Downing Street Rebuffs Tory Demands For Recall Of Parliament Over Iraq Crisis

Prime Minister David Cameron during a joint news conference with Nato Secretary General Anders Fogh Rasmussen (not pictured) in Downing Street, central London.
Prime Minister David Cameron during a joint news conference with Nato Secretary General Anders Fogh Rasmussen (not pictured) in Downing Street, central London.
Luke MacGregor/PA Wire

Downing Street has rebuffed demands from Conservative MPs that parliament be recalled to give backbenchers a chance to quiz David Cameron about fresh British involvement in Iraq.

The UK has started dropping aid, including water and solar lanterns, to Mount Sinjar, where thousands of Yazidis are trapped in extreme conditions after fleeing the advance of Islamic State (IS) forces.

There are growing calls from the Tory benches for the government to go further and for Cameron to call the Commons back from its summer recess to debate the crisis.

Bournemouth West MP Conor Burns told The Huffington Post that the Foreign Office currently had "no policy" and the prime minister needed to hear MPs concerns.

"We are witnessing the slaughter of the innocent. Dropping food and water from the air while their Islmofascist killers approach is no policy. We need to arm the Kurdish regional government, do air strikes and put massive pressure on our allies in the region to sort out their back yard," he said.

However the prime minister's spokesperson said today that the government was focused on delivering humanitarian aid and "recall is not on the cards". Downing Street also said there were no plans for Cameron to return to Britain from Portugal, where he is on holiday with his family. "At this stage he is very much engaged from there," she said. "That system is working."

Conservatives Nick de Bois and David Burrowes have also written to Cameron demanding that parliament be recalled. What we are witnessing in Iraq is truly shocking and requires a co-ordinated international response," they said.

"The horrific persecution of minority groups in the region impose both a moral obligation and a duty to our constituents to reconvene so that the escalating crisis can be properly debated with a view to the government being able to seek guidance from and support of the House for policies aimed at ending the killing. It is vital that the House of Commons debate an appropriate response to this emergency."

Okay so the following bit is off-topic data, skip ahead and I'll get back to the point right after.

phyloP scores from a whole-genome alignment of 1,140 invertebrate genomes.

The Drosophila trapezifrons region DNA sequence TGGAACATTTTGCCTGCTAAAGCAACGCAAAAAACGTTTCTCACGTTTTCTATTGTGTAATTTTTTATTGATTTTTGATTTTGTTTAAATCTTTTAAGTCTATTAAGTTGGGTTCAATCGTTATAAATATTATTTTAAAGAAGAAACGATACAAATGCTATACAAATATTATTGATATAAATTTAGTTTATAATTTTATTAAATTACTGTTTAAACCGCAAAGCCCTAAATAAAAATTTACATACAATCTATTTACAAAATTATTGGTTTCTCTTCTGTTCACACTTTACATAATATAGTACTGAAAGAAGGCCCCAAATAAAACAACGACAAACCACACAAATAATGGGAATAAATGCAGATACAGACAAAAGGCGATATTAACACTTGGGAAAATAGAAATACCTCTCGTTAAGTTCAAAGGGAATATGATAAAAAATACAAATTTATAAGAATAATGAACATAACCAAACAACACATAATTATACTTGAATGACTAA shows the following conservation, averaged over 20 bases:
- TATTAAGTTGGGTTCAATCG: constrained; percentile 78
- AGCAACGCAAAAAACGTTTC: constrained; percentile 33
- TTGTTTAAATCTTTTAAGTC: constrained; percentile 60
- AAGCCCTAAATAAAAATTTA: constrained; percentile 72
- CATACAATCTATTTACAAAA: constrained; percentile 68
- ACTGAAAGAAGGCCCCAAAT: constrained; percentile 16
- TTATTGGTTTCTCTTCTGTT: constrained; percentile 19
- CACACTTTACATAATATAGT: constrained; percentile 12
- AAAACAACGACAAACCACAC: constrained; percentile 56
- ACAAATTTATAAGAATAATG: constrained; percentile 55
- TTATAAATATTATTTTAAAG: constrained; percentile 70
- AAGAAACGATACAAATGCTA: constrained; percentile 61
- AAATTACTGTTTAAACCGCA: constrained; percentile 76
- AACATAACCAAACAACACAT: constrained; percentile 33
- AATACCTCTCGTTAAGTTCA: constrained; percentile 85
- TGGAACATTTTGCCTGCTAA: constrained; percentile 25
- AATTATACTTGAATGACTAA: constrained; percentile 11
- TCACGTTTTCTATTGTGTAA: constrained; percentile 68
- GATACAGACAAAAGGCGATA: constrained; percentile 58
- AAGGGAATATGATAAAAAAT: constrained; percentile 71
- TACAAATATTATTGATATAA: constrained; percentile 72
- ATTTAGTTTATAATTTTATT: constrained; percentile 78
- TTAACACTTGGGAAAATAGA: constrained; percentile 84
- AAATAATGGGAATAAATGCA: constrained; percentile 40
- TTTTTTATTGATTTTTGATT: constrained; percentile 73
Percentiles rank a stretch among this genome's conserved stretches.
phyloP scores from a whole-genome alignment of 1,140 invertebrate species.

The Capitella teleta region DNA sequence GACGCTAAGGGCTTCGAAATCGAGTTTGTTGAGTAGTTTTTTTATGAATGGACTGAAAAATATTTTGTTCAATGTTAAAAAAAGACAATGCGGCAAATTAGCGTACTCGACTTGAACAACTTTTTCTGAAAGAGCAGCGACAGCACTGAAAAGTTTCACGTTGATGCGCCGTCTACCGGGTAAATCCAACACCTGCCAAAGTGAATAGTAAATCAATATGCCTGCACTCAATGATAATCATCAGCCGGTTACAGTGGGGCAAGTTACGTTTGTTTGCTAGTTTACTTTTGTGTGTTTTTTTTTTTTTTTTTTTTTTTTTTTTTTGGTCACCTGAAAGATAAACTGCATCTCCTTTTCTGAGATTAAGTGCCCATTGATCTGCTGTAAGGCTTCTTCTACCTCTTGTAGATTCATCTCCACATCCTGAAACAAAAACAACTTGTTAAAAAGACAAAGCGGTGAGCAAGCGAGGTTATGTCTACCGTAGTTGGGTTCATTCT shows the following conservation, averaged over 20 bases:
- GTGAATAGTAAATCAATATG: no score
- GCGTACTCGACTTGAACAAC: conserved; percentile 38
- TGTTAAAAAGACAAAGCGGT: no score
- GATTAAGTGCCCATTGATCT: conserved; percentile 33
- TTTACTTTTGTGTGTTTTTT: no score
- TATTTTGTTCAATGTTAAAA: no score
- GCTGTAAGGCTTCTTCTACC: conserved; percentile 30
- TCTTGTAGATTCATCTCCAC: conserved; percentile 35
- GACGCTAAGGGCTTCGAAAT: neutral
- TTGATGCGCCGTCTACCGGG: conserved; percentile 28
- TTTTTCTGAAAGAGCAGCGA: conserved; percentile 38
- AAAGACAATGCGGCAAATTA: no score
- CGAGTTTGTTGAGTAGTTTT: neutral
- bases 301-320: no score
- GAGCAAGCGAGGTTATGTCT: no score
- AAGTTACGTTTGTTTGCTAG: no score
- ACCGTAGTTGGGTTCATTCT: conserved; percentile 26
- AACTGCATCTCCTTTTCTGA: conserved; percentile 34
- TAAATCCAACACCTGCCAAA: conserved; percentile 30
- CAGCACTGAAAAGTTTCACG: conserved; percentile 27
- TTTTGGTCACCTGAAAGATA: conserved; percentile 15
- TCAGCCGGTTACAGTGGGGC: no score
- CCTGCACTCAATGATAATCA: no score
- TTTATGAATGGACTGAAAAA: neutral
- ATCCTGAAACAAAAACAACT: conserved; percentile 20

The demand also has cross-party support. Labour MP Mike Gapes, a former chairman of the foreign affairs committee, said the government needed to stop "prevaricating" and give greater support to the Kurds in northern Iraq.

"The prime minister may feel unable to act now following his defeat and mishandling of the Syria debate last August. He should get over it and urgently recall parliament. I hope we can then with opposition support achieve a massive vote for UK military intervention alongside our US and Nato partners to defend and protect our democratic and secular Kurdish friends and to stop the genocide of Christians, Yezidis and other minorities by ISIL in Iraq and Syria," he said.

However Conservative Richard Ottaway, who replaced Gapes as chairman, told HuffPost that recall was not needed. "Parliament isn’t the government. Ministers have the powers they need and I just hope they get on with supplying the humanitarian aid and arming the Kurds," he said.

The next air drop of humanitarian aid in northern Iraq is likely to be carried out within the next 24 hours after RAF crews were forced to abort the latest attempt amid fears of danger to the people below.